progress move forward if we forget about these atrocious times? We need to constantly remind ourselves of the mistakes we made by continuing the status quo of a bygone era in our adaptations from said era. DUH!!!!!!!!!!!!!!
3. THIS DECISION IS LITERALLY RACIST. What's really been plaguing me all day is the thought that a white actor doesn't get to fulfill his dream of playing Johnny Storm. I mean there was probably some kid who read Fantastic Four comic books growing up, watched the cartoons, spent countless hours training at Acting School, only to be told at the Casting Office of Hollywood, "Nope, sorry, we're not hiring white people for this role." HOW IS THAT NOT RACIST???? His dreams are probably shattered, having to settle for some job where he makes a measly 45k a year with benefits. Ugh, it just makes me sick to my stomach.
I've already been dealt some oppression over these views after I vehemently expressed them at work. The Liberal Elite and the Civil Rights Goon Squad need to check their privilege and remember that they are LITERALLY EXEGETING GOSPEL when they make a comic book movie; and die hard fans, who have devoted countless dollars and time and bodily fluids to these properties are the ones who should always come to mind when making any kind of decision. But no, Hollywood has deserted us! I don't care how good your script is, or how competent your directing is, or that you were able to take a property that was mostly forgotten about and turned it into something digestible, fresh, relevant, blah blah blah. I want what I grew up with!
Now, I'm sure Michael B. Jordan is a great guy. I haven't seen any of his movies nor have I heard of any of them, and I sure as hell have never been to a basketball game before. But he's just not right for the part. Not by a long shot. And that's a fact, Jack.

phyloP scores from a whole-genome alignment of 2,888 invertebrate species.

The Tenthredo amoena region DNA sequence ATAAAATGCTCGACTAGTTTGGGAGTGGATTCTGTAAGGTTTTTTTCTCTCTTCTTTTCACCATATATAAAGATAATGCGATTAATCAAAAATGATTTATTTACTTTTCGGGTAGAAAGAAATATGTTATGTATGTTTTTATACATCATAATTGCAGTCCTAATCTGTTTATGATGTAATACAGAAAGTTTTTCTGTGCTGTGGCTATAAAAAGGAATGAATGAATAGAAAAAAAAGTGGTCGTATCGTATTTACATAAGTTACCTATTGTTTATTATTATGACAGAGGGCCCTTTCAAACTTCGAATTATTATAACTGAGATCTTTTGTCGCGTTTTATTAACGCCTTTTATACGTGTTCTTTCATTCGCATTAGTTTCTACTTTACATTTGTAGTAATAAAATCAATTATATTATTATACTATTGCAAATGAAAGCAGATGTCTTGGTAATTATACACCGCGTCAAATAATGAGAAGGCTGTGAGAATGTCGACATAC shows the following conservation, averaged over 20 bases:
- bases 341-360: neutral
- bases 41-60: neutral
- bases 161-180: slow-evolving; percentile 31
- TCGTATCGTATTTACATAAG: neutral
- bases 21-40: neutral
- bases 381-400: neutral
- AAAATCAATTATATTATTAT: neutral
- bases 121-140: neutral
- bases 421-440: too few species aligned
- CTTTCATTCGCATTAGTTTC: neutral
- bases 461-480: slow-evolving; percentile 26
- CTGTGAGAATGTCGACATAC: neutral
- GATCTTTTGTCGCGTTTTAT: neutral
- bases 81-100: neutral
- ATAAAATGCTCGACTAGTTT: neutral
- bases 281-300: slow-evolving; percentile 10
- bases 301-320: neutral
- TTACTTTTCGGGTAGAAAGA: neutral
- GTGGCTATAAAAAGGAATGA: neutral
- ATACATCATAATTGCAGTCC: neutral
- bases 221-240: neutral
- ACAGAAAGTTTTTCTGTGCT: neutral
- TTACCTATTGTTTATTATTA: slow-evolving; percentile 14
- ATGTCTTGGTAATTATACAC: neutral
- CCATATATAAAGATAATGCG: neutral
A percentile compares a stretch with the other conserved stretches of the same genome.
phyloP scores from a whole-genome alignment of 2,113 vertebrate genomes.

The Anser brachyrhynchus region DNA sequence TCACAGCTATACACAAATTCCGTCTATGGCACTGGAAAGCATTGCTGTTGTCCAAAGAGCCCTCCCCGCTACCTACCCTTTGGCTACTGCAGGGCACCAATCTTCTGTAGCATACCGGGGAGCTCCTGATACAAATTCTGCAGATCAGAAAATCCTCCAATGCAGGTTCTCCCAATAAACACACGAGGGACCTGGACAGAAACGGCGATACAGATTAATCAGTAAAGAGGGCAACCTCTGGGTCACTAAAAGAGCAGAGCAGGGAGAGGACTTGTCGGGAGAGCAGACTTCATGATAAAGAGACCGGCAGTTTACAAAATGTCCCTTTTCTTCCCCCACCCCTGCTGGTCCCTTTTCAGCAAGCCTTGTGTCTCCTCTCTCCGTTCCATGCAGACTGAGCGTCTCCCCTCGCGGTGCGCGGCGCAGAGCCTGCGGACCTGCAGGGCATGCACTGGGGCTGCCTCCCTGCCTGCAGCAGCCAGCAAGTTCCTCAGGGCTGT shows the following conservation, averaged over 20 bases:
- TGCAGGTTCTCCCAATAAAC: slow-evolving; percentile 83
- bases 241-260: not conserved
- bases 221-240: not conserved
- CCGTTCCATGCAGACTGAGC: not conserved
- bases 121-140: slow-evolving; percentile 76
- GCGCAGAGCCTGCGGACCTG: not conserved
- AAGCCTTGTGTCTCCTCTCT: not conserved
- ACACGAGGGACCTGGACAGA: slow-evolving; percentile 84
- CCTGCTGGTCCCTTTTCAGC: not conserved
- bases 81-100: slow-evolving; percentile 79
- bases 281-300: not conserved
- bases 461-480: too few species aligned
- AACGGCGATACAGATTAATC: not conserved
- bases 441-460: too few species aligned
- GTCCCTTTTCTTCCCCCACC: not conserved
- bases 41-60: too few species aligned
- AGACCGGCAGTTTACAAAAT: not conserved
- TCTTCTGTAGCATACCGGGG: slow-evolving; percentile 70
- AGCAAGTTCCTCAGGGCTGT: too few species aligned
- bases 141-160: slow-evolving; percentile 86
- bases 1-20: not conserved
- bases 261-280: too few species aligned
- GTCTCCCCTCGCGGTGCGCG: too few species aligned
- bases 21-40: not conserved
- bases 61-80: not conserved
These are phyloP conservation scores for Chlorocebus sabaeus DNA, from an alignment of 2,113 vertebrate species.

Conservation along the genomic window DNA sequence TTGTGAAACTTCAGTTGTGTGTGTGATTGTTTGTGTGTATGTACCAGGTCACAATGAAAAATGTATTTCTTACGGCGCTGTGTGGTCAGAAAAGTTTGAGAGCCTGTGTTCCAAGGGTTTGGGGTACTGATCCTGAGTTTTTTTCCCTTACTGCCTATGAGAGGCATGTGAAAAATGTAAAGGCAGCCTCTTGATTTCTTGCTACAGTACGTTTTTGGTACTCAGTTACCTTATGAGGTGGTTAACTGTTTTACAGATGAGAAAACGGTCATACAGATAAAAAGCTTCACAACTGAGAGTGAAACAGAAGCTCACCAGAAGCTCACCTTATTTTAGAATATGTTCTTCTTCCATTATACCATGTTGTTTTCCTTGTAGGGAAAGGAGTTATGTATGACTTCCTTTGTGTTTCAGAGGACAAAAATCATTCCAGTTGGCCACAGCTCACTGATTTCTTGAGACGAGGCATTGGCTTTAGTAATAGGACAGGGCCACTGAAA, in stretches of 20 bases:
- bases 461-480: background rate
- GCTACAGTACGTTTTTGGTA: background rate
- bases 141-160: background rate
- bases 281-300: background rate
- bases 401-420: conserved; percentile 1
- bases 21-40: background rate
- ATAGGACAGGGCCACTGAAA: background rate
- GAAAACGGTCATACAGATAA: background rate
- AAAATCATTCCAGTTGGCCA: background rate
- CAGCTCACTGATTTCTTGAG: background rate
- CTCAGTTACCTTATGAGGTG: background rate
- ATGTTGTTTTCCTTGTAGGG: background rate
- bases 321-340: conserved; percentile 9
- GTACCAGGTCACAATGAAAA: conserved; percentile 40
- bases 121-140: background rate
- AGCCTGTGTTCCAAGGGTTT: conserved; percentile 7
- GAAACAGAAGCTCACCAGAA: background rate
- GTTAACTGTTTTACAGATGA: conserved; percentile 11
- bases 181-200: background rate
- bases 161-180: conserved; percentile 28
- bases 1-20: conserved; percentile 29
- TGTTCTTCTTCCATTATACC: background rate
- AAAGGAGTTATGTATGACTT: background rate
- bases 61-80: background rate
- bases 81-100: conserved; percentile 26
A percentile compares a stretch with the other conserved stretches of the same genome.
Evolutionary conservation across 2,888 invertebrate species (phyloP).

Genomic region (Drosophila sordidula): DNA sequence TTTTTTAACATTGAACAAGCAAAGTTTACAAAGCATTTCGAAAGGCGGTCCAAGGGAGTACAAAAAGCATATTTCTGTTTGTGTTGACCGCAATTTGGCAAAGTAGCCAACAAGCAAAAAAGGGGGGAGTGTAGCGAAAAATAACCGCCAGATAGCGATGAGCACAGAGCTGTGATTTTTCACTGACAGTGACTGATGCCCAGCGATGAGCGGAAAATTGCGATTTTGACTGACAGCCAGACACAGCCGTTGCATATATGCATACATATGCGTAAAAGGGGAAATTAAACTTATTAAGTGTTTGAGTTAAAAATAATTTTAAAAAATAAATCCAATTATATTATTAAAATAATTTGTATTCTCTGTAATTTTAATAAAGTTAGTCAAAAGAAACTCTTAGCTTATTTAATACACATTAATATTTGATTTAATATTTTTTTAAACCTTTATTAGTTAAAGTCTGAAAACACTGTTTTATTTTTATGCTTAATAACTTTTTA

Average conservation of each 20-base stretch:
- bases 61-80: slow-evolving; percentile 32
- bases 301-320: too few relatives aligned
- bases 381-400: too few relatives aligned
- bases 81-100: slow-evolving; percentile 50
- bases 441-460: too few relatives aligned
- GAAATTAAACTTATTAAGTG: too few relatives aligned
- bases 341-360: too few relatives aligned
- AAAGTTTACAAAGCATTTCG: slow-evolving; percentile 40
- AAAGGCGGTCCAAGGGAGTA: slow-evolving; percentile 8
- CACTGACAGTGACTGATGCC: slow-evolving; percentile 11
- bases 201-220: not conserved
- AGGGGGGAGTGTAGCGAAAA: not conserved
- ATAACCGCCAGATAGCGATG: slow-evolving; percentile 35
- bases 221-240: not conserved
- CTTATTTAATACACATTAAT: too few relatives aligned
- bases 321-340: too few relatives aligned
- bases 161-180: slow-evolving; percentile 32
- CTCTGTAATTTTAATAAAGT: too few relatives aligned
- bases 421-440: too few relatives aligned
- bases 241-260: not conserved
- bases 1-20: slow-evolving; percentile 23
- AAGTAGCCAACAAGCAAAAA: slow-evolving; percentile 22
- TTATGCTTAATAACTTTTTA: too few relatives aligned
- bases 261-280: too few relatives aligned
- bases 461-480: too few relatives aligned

I have two different critiques of this film. One is based purely on whether or not it was a well-crafted film with memorable performances and an engaging story, and the other is based on how suburban white kids need to shut up.
Beasts of the Southern Wild is obviously a fantasy, and it offers a twist on the genre by having it set in a very familiar 21st Century-ish New Orleans in a somewhat flooded land called Bathtub, or as I call it, Not-New Orleans. When the world is thrown out of whack by a massive storm that causes the town to be completely flooded, a young girl by the name of Hushpuppy sets out with her father and company to bring stability back to their home. If you could call what they had "stability."
See, the people in Bathtub are poor. And like most poor people perceived by suburban white kids that free wheel on cargo trains every summer, they have way better lives in their poorness than we do. They reject healthcare because who needs it, they drink every day because it's not a crutch for the standards of living, they're just living in the moment! And Wink, Hushpuppy's father, well, smacking his daughter repeatedly in the face is just a trial for Hushpuppy to overcome for her to find her own inner strength!
Yes, life in the Bathtub, though not exactly glamorous, is something to be envied by us all, because they've totally rejected society, man.
Dear lord, where do I even begin.